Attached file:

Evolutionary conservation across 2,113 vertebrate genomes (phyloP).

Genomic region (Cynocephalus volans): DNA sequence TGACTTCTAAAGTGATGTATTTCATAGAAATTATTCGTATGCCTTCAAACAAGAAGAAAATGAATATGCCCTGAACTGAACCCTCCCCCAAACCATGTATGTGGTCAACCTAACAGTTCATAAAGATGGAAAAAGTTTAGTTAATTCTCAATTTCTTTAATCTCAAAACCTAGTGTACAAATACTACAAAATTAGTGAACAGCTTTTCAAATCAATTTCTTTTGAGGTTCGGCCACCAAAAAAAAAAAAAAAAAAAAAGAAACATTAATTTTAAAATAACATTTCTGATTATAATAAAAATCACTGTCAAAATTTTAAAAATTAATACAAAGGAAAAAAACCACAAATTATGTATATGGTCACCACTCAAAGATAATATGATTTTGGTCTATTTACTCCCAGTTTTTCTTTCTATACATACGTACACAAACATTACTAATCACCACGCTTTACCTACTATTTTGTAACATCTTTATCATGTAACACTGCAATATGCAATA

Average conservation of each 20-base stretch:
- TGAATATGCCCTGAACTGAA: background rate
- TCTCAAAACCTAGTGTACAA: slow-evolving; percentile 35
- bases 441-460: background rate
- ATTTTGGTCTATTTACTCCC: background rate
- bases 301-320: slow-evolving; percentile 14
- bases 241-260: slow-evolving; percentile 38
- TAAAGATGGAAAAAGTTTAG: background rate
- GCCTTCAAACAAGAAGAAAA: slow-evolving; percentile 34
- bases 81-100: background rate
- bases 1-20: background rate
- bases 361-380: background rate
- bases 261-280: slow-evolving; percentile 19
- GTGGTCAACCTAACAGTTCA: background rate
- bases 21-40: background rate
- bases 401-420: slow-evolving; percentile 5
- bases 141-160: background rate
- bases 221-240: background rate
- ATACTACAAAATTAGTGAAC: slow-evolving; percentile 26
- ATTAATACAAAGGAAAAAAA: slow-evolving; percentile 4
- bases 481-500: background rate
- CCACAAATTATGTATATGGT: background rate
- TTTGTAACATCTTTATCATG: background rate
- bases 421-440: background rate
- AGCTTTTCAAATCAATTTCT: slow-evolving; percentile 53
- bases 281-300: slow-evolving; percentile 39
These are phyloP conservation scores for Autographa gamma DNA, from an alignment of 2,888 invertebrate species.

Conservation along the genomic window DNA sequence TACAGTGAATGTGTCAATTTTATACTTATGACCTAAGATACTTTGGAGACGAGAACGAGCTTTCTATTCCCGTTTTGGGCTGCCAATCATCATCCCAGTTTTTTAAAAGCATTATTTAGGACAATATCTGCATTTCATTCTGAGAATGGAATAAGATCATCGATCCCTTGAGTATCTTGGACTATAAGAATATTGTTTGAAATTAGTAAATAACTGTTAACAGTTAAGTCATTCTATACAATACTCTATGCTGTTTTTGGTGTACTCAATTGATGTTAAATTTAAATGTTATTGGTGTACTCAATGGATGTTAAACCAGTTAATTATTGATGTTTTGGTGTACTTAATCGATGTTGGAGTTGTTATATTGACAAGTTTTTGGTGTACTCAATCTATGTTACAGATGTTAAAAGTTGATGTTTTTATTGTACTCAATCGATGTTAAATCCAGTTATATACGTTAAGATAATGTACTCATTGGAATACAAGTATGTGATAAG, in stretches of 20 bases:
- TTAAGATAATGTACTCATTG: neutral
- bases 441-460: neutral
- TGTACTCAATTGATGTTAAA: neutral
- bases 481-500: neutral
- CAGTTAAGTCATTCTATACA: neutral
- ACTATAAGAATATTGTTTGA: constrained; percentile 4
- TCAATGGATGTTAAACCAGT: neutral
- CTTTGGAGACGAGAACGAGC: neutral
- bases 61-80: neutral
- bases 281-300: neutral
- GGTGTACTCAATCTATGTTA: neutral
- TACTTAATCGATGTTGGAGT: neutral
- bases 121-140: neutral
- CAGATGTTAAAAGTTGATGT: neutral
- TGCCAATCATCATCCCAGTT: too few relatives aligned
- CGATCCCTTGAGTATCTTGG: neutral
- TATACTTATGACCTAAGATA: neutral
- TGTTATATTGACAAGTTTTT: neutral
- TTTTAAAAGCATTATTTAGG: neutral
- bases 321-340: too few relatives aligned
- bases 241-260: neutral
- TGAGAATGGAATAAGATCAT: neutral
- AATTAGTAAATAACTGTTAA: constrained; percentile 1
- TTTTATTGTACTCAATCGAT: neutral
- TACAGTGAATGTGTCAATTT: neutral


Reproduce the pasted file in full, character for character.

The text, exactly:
Evolutionary conservation across 2,113 vertebrate genomes (phyloP).

Genomic region (Cynocephalus volans): DNA sequence TGACTTCTAAAGTGATGTATTTCATAGAAATTATTCGTATGCCTTCAAACAAGAAGAAAATGAATATGCCCTGAACTGAACCCTCCCCCAAACCATGTATGTGGTCAACCTAACAGTTCATAAAGATGGAAAAAGTTTAGTTAATTCTCAATTTCTTTAATCTCAAAACCTAGTGTACAAATACTACAAAATTAGTGAACAGCTTTTCAAATCAATTTCTTTTGAGGTTCGGCCACCAAAAAAAAAAAAAAAAAAAAAGAAACATTAATTTTAAAATAACATTTCTGATTATAATAAAAATCACTGTCAAAATTTTAAAAATTAATACAAAGGAAAAAAACCACAAATTATGTATATGGTCACCACTCAAAGATAATATGATTTTGGTCTATTTACTCCCAGTTTTTCTTTCTATACATACGTACACAAACATTACTAATCACCACGCTTTACCTACTATTTTGTAACATCTTTATCATGTAACACTGCAATATGCAATA

Average conservation of each 20-base stretch:
- TGAATATGCCCTGAACTGAA: background rate
- TCTCAAAACCTAGTGTACAA: slow-evolving; percentile 35
- bases 441-460: background rate
- ATTTTGGTCTATTTACTCCC: background rate
- bases 301-320: slow-evolving; percentile 14
- bases 241-260: slow-evolving; percentile 38
- TAAAGATGGAAAAAGTTTAG: background rate
- GCCTTCAAACAAGAAGAAAA: slow-evolving; percentile 34
- bases 81-100: background rate
- bases 1-20: background rate
- bases 361-380: background rate
- bases 261-280: slow-evolving; percentile 19
- GTGGTCAACCTAACAGTTCA: background rate
- bases 21-40: background rate
- bases 401-420: slow-evolving; percentile 5
- bases 141-160: background rate
- bases 221-240: background rate
- ATACTACAAAATTAGTGAAC: slow-evolving; percentile 26
- ATTAATACAAAGGAAAAAAA: slow-evolving; percentile 4
- bases 481-500: background rate
- CCACAAATTATGTATATGGT: background rate
- TTTGTAACATCTTTATCATG: background rate
- bases 421-440: background rate
- AGCTTTTCAAATCAATTTCT: slow-evolving; percentile 53
- bases 281-300: slow-evolving; percentile 39
These are phyloP conservation scores for Autographa gamma DNA, from an alignment of 2,888 invertebrate species.

Conservation along the genomic window DNA sequence TACAGTGAATGTGTCAATTTTATACTTATGACCTAAGATACTTTGGAGACGAGAACGAGCTTTCTATTCCCGTTTTGGGCTGCCAATCATCATCCCAGTTTTTTAAAAGCATTATTTAGGACAATATCTGCATTTCATTCTGAGAATGGAATAAGATCATCGATCCCTTGAGTATCTTGGACTATAAGAATATTGTTTGAAATTAGTAAATAACTGTTAACAGTTAAGTCATTCTATACAATACTCTATGCTGTTTTTGGTGTACTCAATTGATGTTAAATTTAAATGTTATTGGTGTACTCAATGGATGTTAAACCAGTTAATTATTGATGTTTTGGTGTACTTAATCGATGTTGGAGTTGTTATATTGACAAGTTTTTGGTGTACTCAATCTATGTTACAGATGTTAAAAGTTGATGTTTTTATTGTACTCAATCGATGTTAAATCCAGTTATATACGTTAAGATAATGTACTCATTGGAATACAAGTATGTGATAAG, in stretches of 20 bases:
- TTAAGATAATGTACTCATTG: neutral
- bases 441-460: neutral
- TGTACTCAATTGATGTTAAA: neutral
- bases 481-500: neutral
- CAGTTAAGTCATTCTATACA: neutral
- ACTATAAGAATATTGTTTGA: constrained; percentile 4
- TCAATGGATGTTAAACCAGT: neutral
- CTTTGGAGACGAGAACGAGC: neutral
- bases 61-80: neutral
- bases 281-300: neutral
- GGTGTACTCAATCTATGTTA: neutral
- TACTTAATCGATGTTGGAGT: neutral
- bases 121-140: neutral
- CAGATGTTAAAAGTTGATGT: neutral
- TGCCAATCATCATCCCAGTT: too few relatives aligned
- CGATCCCTTGAGTATCTTGG: neutral
- TATACTTATGACCTAAGATA: neutral
- TGTTATATTGACAAGTTTTT: neutral
- TTTTAAAAGCATTATTTAGG: neutral
- bases 321-340: too few relatives aligned
- bases 241-260: neutral
- TGAGAATGGAATAAGATCAT: neutral
- AATTAGTAAATAACTGTTAA: constrained; percentile 1
- TTTTATTGTACTCAATCGAT: neutral
- TACAGTGAATGTGTCAATTT: neutral